This only adds to the imbalance of the game, because getting perfect ACTs seems to be the only reliable way to dish out or prevent damage. Even with a “good” result, attacks miss incredibly often, and a defending character will still take a lot of damage, and should you get “poor”, well that’s basically a waste of a turn. It also drags every fight out much longer than necessary, because there’s this whole extra step and extra animation for every single action you choose.
All of this builds up to a battle system that is incredibly frustrating, in a game where combat is the major form of interaction. It got to the point where I’d avoid combat as much as possible, which just compounds the problems because then you end up with an under-levelled party in an already poorly-balanced game. Bosses are particularly tiresome, because they add massive health pools to the litany of other problems; 20+ minute endurance tests, where one or two unlucky dice rolls can wipe you out, seem to be standard.
Later on in the game, there are a few minigames of various sorts that mix up the game—things like large-scale tactical battles, fishing, rock paper scissors-style duels, and so on. They’re a welcome break from the tedium of Legrand Legacy‘s core combat, and they’re all enjoyable enough in their own right—especially fishing; I’m a sucker for a good fishing minigame—but I can’t shake the feeling that it’s too little too late when the main game loop is such a chore.
I wish I could say that Legrand Legacy made this slog worthwhile, but I can’t. The story is about as by-the-numbers as you can get, with an age-old prophecy and an unlikely hero chosen by the gods, but it lacks the heart and emotive core that makes such stories so timeless and compelling. The characters all feel like cardboard cutouts put in place to fill a particular narrative role rather than to actually be interesting or engaging in their own right, so you’re left with a bunch of tired cliches in a story that feels entirely too familiar.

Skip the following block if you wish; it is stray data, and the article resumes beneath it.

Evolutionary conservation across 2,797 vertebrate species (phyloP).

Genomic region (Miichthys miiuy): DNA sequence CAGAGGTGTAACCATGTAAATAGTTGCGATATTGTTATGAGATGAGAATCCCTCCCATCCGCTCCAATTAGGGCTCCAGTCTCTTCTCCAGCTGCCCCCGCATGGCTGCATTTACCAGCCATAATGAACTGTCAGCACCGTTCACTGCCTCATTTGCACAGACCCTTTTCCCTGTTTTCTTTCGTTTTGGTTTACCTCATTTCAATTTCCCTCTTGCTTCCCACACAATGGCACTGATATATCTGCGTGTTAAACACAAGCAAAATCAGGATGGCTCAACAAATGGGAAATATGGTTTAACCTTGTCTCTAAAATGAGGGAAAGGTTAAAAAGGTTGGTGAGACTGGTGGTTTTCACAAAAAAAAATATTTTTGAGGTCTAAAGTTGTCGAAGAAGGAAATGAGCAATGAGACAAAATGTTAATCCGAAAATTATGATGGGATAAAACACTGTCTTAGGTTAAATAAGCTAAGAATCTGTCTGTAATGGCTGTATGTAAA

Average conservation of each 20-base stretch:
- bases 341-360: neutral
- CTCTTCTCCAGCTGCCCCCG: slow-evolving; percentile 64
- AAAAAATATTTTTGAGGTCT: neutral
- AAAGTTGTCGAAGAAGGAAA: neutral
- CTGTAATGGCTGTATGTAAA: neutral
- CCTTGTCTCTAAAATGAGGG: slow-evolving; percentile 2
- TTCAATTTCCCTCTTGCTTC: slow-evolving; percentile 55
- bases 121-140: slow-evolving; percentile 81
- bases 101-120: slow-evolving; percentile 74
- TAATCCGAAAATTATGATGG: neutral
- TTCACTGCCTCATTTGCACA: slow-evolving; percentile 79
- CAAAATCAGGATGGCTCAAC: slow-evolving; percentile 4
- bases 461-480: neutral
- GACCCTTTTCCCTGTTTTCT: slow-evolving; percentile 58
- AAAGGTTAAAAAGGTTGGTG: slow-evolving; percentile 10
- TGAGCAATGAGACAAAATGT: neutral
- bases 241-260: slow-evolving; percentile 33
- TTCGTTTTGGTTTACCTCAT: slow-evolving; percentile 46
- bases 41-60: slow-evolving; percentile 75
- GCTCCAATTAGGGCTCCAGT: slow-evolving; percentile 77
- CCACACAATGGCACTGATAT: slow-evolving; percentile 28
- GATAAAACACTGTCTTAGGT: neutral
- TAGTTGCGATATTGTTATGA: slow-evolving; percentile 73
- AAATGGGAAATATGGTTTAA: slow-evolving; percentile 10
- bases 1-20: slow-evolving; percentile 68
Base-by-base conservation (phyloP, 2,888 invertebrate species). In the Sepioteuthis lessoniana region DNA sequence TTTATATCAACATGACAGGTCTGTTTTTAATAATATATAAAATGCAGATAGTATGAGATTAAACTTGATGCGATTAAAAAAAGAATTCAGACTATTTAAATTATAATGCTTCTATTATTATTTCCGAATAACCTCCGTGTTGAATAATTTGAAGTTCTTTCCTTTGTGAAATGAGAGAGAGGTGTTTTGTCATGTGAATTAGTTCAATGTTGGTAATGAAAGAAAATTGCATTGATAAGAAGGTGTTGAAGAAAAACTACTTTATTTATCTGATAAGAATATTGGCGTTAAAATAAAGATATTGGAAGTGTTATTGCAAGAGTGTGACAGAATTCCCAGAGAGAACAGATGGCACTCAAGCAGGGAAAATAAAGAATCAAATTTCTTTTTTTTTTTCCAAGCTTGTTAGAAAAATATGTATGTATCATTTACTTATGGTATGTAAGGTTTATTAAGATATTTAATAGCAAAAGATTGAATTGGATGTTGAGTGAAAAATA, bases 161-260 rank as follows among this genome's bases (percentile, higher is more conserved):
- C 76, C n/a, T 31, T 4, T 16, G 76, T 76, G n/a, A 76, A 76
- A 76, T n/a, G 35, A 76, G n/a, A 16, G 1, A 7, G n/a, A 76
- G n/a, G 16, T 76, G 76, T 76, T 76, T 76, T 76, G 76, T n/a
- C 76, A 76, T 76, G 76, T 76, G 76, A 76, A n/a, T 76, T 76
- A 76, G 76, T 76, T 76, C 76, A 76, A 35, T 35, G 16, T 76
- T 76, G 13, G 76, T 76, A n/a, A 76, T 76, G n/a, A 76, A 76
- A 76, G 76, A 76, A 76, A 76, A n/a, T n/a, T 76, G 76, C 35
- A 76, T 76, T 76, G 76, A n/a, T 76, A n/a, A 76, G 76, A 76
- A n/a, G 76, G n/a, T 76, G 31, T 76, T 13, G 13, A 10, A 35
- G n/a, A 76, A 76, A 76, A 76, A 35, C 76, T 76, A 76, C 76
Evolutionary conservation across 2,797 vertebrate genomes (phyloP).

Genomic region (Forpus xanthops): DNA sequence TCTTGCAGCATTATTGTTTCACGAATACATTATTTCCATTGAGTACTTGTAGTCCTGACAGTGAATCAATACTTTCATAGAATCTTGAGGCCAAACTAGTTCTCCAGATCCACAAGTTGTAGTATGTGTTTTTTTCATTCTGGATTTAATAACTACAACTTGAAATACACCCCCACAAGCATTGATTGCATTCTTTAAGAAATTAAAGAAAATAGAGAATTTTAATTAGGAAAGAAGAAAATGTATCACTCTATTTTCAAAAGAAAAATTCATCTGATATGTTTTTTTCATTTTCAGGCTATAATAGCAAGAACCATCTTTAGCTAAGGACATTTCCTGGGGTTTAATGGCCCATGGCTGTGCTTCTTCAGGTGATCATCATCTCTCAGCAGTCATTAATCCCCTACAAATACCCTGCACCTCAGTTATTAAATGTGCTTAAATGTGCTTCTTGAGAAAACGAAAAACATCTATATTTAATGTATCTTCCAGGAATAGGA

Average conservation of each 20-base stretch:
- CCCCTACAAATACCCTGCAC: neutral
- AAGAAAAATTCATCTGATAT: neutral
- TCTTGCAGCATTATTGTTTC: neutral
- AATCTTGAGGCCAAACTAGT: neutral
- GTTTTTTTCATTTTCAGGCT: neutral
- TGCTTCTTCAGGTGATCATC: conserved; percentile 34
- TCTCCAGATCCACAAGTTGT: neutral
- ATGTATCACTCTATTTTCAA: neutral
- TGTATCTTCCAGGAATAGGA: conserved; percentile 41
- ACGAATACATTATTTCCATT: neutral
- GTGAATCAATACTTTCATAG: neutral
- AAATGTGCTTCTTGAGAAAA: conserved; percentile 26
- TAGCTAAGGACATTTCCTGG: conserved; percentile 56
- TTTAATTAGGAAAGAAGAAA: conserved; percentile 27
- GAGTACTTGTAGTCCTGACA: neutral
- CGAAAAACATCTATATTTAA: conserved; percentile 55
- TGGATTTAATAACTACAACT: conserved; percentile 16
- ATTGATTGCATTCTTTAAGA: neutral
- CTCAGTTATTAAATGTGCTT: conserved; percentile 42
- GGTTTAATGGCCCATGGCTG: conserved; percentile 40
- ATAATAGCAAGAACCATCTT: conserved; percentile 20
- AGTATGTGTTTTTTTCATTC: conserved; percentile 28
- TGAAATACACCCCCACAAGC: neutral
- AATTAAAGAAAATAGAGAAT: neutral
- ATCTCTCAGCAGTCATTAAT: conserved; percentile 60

It’s sad, because the folks at Semisoft clearly put a lot of love into the game. They set out to create a “a love letter to all time favorite JRPGs”, and, superficially, all the pieces are there. It’s a gorgeous game, too, particularly when it comes to the painterly environment art. They’re the sorts of pre-rendered backgrounds you’d see in a lot of PS1 RPGs, but where those used crisp CG imagery, Legrand Legacy‘s backgrounds all look like they’ve been hand-painted, with all the beauty that comes with that. The character designs are great too, and really come to life during dialogue scenes thanks to Live2D animation.
But what made those “all time favorite JRPGs” the classics they are runs deeper than what’s on the surface, and that’s where Legrand Legacy falls short. Instead of a grand adventure full of unforgettable characters and heartfelt moments, you’ve got a story and cast that seem to just be going through the motions.
Like I said, the inspiration is there. The love is absolutely there. But in execution, Legrand Legacy falls down completely, and serves as a reminder of the classics more in what it lacks than in what it does well.
Legrand Legacy: Tale of the Fatebounds is developed by SEMISOFT and published by Another Indie. It’s available now for PC (reviewed), and due out on PlayStation 4, Nintendo Switch, and Xbox One in 2019.
A press copy was supplied by the publisher for this review.